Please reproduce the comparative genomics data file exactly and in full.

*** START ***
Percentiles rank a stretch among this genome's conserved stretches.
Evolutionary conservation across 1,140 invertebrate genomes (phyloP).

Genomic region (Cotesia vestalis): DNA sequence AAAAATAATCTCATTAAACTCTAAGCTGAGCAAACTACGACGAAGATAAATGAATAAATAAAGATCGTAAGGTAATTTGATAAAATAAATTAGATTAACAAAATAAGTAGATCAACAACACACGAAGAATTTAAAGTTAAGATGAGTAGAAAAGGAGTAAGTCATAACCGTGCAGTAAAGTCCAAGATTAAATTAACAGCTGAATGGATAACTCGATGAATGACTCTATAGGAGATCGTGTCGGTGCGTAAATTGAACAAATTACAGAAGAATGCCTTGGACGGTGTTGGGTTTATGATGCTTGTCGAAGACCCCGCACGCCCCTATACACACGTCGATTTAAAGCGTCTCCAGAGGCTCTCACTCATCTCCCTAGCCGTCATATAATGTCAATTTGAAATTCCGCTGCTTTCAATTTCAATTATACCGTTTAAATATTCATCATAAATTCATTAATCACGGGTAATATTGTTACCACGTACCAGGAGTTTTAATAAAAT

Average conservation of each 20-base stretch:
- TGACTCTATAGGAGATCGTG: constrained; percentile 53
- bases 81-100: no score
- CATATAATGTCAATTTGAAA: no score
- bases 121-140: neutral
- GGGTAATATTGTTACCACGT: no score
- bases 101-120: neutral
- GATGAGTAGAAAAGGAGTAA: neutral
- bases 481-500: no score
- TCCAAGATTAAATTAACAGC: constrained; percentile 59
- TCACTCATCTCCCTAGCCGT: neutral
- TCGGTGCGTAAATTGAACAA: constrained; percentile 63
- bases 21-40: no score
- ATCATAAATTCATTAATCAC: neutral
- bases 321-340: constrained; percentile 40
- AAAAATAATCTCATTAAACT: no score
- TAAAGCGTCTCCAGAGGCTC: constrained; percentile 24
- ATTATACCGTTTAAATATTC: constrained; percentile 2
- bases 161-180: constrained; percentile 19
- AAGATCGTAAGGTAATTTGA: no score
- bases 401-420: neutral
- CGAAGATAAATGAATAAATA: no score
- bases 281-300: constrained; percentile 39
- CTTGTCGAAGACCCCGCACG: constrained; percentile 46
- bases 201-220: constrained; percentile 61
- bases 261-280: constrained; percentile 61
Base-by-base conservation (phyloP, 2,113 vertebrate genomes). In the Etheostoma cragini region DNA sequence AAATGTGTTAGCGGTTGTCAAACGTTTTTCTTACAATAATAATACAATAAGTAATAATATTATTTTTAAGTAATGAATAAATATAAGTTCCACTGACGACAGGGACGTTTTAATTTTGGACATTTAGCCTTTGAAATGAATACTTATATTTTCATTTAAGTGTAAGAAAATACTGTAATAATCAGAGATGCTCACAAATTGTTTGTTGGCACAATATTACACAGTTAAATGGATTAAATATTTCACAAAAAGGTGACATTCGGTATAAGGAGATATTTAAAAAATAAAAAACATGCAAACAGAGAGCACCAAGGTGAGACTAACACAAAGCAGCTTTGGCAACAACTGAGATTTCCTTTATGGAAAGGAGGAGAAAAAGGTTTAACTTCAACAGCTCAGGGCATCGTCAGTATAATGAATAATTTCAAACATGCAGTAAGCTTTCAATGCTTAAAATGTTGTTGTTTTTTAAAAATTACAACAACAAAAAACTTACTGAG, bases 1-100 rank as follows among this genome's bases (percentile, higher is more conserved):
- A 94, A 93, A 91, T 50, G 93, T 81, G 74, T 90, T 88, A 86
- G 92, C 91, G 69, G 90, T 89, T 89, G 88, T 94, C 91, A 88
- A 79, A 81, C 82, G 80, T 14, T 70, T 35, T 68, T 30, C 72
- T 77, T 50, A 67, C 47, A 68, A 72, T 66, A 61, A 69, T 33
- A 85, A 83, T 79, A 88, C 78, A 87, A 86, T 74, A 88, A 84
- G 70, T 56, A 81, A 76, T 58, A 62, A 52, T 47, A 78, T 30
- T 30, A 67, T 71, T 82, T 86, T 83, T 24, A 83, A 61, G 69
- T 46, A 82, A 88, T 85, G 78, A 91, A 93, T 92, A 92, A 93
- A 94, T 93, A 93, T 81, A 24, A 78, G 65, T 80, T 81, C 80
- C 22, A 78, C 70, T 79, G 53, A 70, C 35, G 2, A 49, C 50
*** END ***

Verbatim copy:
Percentiles rank a stretch among this genome's conserved stretches.
Evolutionary conservation across 1,140 invertebrate genomes (phyloP).

Genomic region (Cotesia vestalis): DNA sequence AAAAATAATCTCATTAAACTCTAAGCTGAGCAAACTACGACGAAGATAAATGAATAAATAAAGATCGTAAGGTAATTTGATAAAATAAATTAGATTAACAAAATAAGTAGATCAACAACACACGAAGAATTTAAAGTTAAGATGAGTAGAAAAGGAGTAAGTCATAACCGTGCAGTAAAGTCCAAGATTAAATTAACAGCTGAATGGATAACTCGATGAATGACTCTATAGGAGATCGTGTCGGTGCGTAAATTGAACAAATTACAGAAGAATGCCTTGGACGGTGTTGGGTTTATGATGCTTGTCGAAGACCCCGCACGCCCCTATACACACGTCGATTTAAAGCGTCTCCAGAGGCTCTCACTCATCTCCCTAGCCGTCATATAATGTCAATTTGAAATTCCGCTGCTTTCAATTTCAATTATACCGTTTAAATATTCATCATAAATTCATTAATCACGGGTAATATTGTTACCACGTACCAGGAGTTTTAATAAAAT

Average conservation of each 20-base stretch:
- TGACTCTATAGGAGATCGTG: constrained; percentile 53
- bases 81-100: no score
- CATATAATGTCAATTTGAAA: no score
- bases 121-140: neutral
- GGGTAATATTGTTACCACGT: no score
- bases 101-120: neutral
- GATGAGTAGAAAAGGAGTAA: neutral
- bases 481-500: no score
- TCCAAGATTAAATTAACAGC: constrained; percentile 59
- TCACTCATCTCCCTAGCCGT: neutral
- TCGGTGCGTAAATTGAACAA: constrained; percentile 63
- bases 21-40: no score
- ATCATAAATTCATTAATCAC: neutral
- bases 321-340: constrained; percentile 40
- AAAAATAATCTCATTAAACT: no score
- TAAAGCGTCTCCAGAGGCTC: constrained; percentile 24
- ATTATACCGTTTAAATATTC: constrained; percentile 2
- bases 161-180: constrained; percentile 19
- AAGATCGTAAGGTAATTTGA: no score
- bases 401-420: neutral
- CGAAGATAAATGAATAAATA: no score
- bases 281-300: constrained; percentile 39
- CTTGTCGAAGACCCCGCACG: constrained; percentile 46
- bases 201-220: constrained; percentile 61
- bases 261-280: constrained; percentile 61
Base-by-base conservation (phyloP, 2,113 vertebrate genomes). In the Etheostoma cragini region DNA sequence AAATGTGTTAGCGGTTGTCAAACGTTTTTCTTACAATAATAATACAATAAGTAATAATATTATTTTTAAGTAATGAATAAATATAAGTTCCACTGACGACAGGGACGTTTTAATTTTGGACATTTAGCCTTTGAAATGAATACTTATATTTTCATTTAAGTGTAAGAAAATACTGTAATAATCAGAGATGCTCACAAATTGTTTGTTGGCACAATATTACACAGTTAAATGGATTAAATATTTCACAAAAAGGTGACATTCGGTATAAGGAGATATTTAAAAAATAAAAAACATGCAAACAGAGAGCACCAAGGTGAGACTAACACAAAGCAGCTTTGGCAACAACTGAGATTTCCTTTATGGAAAGGAGGAGAAAAAGGTTTAACTTCAACAGCTCAGGGCATCGTCAGTATAATGAATAATTTCAAACATGCAGTAAGCTTTCAATGCTTAAAATGTTGTTGTTTTTTAAAAATTACAACAACAAAAAACTTACTGAG, bases 1-100 rank as follows among this genome's bases (percentile, higher is more conserved):
- A 94, A 93, A 91, T 50, G 93, T 81, G 74, T 90, T 88, A 86
- G 92, C 91, G 69, G 90, T 89, T 89, G 88, T 94, C 91, A 88
- A 79, A 81, C 82, G 80, T 14, T 70, T 35, T 68, T 30, C 72
- T 77, T 50, A 67, C 47, A 68, A 72, T 66, A 61, A 69, T 33
- A 85, A 83, T 79, A 88, C 78, A 87, A 86, T 74, A 88, A 84
- G 70, T 56, A 81, A 76, T 58, A 62, A 52, T 47, A 78, T 30
- T 30, A 67, T 71, T 82, T 86, T 83, T 24, A 83, A 61, G 69
- T 46, A 82, A 88, T 85, G 78, A 91, A 93, T 92, A 92, A 93
- A 94, T 93, A 93, T 81, A 24, A 78, G 65, T 80, T 81, C 80
- C 22, A 78, C 70, T 79, G 53, A 70, C 35, G 2, A 49, C 50